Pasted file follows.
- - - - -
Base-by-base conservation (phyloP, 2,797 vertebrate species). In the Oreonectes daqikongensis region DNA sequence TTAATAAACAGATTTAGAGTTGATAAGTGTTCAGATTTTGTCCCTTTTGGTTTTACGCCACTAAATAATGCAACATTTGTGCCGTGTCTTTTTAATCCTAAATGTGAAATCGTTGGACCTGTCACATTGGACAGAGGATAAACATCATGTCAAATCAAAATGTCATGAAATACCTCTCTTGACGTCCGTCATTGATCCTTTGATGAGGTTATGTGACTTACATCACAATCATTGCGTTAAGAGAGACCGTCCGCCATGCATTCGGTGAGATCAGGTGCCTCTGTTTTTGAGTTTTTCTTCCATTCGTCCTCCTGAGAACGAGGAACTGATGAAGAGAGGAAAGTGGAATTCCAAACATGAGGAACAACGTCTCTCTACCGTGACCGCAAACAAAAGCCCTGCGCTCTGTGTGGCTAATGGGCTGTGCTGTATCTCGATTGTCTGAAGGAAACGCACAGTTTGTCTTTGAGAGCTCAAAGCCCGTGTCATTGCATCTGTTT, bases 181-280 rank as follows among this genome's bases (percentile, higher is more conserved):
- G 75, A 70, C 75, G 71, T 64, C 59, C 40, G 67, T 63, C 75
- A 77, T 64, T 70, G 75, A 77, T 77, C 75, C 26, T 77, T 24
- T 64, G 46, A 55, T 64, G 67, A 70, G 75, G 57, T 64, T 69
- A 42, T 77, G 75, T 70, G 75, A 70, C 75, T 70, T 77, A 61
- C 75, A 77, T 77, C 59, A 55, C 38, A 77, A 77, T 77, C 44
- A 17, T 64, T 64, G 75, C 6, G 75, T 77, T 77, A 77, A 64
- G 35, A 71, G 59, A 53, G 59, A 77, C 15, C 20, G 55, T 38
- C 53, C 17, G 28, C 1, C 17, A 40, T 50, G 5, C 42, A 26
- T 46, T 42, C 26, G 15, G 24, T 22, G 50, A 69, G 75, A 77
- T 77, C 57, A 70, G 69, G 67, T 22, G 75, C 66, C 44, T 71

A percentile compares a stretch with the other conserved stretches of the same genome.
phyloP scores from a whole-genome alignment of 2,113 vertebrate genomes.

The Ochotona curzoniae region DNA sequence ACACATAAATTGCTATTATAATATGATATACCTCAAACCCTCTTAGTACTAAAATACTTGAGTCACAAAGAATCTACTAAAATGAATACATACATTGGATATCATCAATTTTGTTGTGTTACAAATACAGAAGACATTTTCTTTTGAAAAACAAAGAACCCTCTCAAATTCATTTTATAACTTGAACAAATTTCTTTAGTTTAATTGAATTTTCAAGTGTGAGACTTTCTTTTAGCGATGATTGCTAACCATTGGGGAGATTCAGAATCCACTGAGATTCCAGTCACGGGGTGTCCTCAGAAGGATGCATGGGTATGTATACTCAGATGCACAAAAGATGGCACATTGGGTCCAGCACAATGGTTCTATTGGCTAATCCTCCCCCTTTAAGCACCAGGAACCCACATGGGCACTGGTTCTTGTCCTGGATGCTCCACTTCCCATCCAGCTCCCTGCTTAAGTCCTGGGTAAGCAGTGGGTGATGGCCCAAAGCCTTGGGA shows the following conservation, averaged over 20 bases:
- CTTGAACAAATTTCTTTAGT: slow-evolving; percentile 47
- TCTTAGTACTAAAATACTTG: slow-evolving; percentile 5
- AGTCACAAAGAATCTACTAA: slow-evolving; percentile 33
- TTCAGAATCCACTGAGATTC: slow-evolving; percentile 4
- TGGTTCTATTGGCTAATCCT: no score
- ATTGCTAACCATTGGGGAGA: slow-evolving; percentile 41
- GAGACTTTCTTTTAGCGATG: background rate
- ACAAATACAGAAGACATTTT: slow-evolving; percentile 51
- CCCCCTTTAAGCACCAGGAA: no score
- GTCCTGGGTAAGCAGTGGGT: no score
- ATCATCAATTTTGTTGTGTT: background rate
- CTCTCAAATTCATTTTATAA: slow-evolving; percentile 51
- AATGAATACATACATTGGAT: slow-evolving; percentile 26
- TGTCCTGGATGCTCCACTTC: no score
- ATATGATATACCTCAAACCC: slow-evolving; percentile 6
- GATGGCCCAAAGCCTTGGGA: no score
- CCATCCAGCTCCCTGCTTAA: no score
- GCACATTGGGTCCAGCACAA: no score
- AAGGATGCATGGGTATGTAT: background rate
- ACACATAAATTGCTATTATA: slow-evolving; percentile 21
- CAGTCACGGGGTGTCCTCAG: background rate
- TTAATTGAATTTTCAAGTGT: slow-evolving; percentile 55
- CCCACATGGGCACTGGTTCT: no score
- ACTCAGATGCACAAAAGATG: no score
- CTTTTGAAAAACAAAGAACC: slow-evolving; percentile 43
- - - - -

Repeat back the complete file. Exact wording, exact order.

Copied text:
Base-by-base conservation (phyloP, 2,797 vertebrate species). In the Oreonectes daqikongensis region DNA sequence TTAATAAACAGATTTAGAGTTGATAAGTGTTCAGATTTTGTCCCTTTTGGTTTTACGCCACTAAATAATGCAACATTTGTGCCGTGTCTTTTTAATCCTAAATGTGAAATCGTTGGACCTGTCACATTGGACAGAGGATAAACATCATGTCAAATCAAAATGTCATGAAATACCTCTCTTGACGTCCGTCATTGATCCTTTGATGAGGTTATGTGACTTACATCACAATCATTGCGTTAAGAGAGACCGTCCGCCATGCATTCGGTGAGATCAGGTGCCTCTGTTTTTGAGTTTTTCTTCCATTCGTCCTCCTGAGAACGAGGAACTGATGAAGAGAGGAAAGTGGAATTCCAAACATGAGGAACAACGTCTCTCTACCGTGACCGCAAACAAAAGCCCTGCGCTCTGTGTGGCTAATGGGCTGTGCTGTATCTCGATTGTCTGAAGGAAACGCACAGTTTGTCTTTGAGAGCTCAAAGCCCGTGTCATTGCATCTGTTT, bases 181-280 rank as follows among this genome's bases (percentile, higher is more conserved):
- G 75, A 70, C 75, G 71, T 64, C 59, C 40, G 67, T 63, C 75
- A 77, T 64, T 70, G 75, A 77, T 77, C 75, C 26, T 77, T 24
- T 64, G 46, A 55, T 64, G 67, A 70, G 75, G 57, T 64, T 69
- A 42, T 77, G 75, T 70, G 75, A 70, C 75, T 70, T 77, A 61
- C 75, A 77, T 77, C 59, A 55, C 38, A 77, A 77, T 77, C 44
- A 17, T 64, T 64, G 75, C 6, G 75, T 77, T 77, A 77, A 64
- G 35, A 71, G 59, A 53, G 59, A 77, C 15, C 20, G 55, T 38
- C 53, C 17, G 28, C 1, C 17, A 40, T 50, G 5, C 42, A 26
- T 46, T 42, C 26, G 15, G 24, T 22, G 50, A 69, G 75, A 77
- T 77, C 57, A 70, G 69, G 67, T 22, G 75, C 66, C 44, T 71

A percentile compares a stretch with the other conserved stretches of the same genome.
phyloP scores from a whole-genome alignment of 2,113 vertebrate genomes.

The Ochotona curzoniae region DNA sequence ACACATAAATTGCTATTATAATATGATATACCTCAAACCCTCTTAGTACTAAAATACTTGAGTCACAAAGAATCTACTAAAATGAATACATACATTGGATATCATCAATTTTGTTGTGTTACAAATACAGAAGACATTTTCTTTTGAAAAACAAAGAACCCTCTCAAATTCATTTTATAACTTGAACAAATTTCTTTAGTTTAATTGAATTTTCAAGTGTGAGACTTTCTTTTAGCGATGATTGCTAACCATTGGGGAGATTCAGAATCCACTGAGATTCCAGTCACGGGGTGTCCTCAGAAGGATGCATGGGTATGTATACTCAGATGCACAAAAGATGGCACATTGGGTCCAGCACAATGGTTCTATTGGCTAATCCTCCCCCTTTAAGCACCAGGAACCCACATGGGCACTGGTTCTTGTCCTGGATGCTCCACTTCCCATCCAGCTCCCTGCTTAAGTCCTGGGTAAGCAGTGGGTGATGGCCCAAAGCCTTGGGA shows the following conservation, averaged over 20 bases:
- CTTGAACAAATTTCTTTAGT: slow-evolving; percentile 47
- TCTTAGTACTAAAATACTTG: slow-evolving; percentile 5
- AGTCACAAAGAATCTACTAA: slow-evolving; percentile 33
- TTCAGAATCCACTGAGATTC: slow-evolving; percentile 4
- TGGTTCTATTGGCTAATCCT: no score
- ATTGCTAACCATTGGGGAGA: slow-evolving; percentile 41
- GAGACTTTCTTTTAGCGATG: background rate
- ACAAATACAGAAGACATTTT: slow-evolving; percentile 51
- CCCCCTTTAAGCACCAGGAA: no score
- GTCCTGGGTAAGCAGTGGGT: no score
- ATCATCAATTTTGTTGTGTT: background rate
- CTCTCAAATTCATTTTATAA: slow-evolving; percentile 51
- AATGAATACATACATTGGAT: slow-evolving; percentile 26
- TGTCCTGGATGCTCCACTTC: no score
- ATATGATATACCTCAAACCC: slow-evolving; percentile 6
- GATGGCCCAAAGCCTTGGGA: no score
- CCATCCAGCTCCCTGCTTAA: no score
- GCACATTGGGTCCAGCACAA: no score
- AAGGATGCATGGGTATGTAT: background rate
- ACACATAAATTGCTATTATA: slow-evolving; percentile 21
- CAGTCACGGGGTGTCCTCAG: background rate
- TTAATTGAATTTTCAAGTGT: slow-evolving; percentile 55
- CCCACATGGGCACTGGTTCT: no score
- ACTCAGATGCACAAAAGATG: no score
- CTTTTGAAAAACAAAGAACC: slow-evolving; percentile 43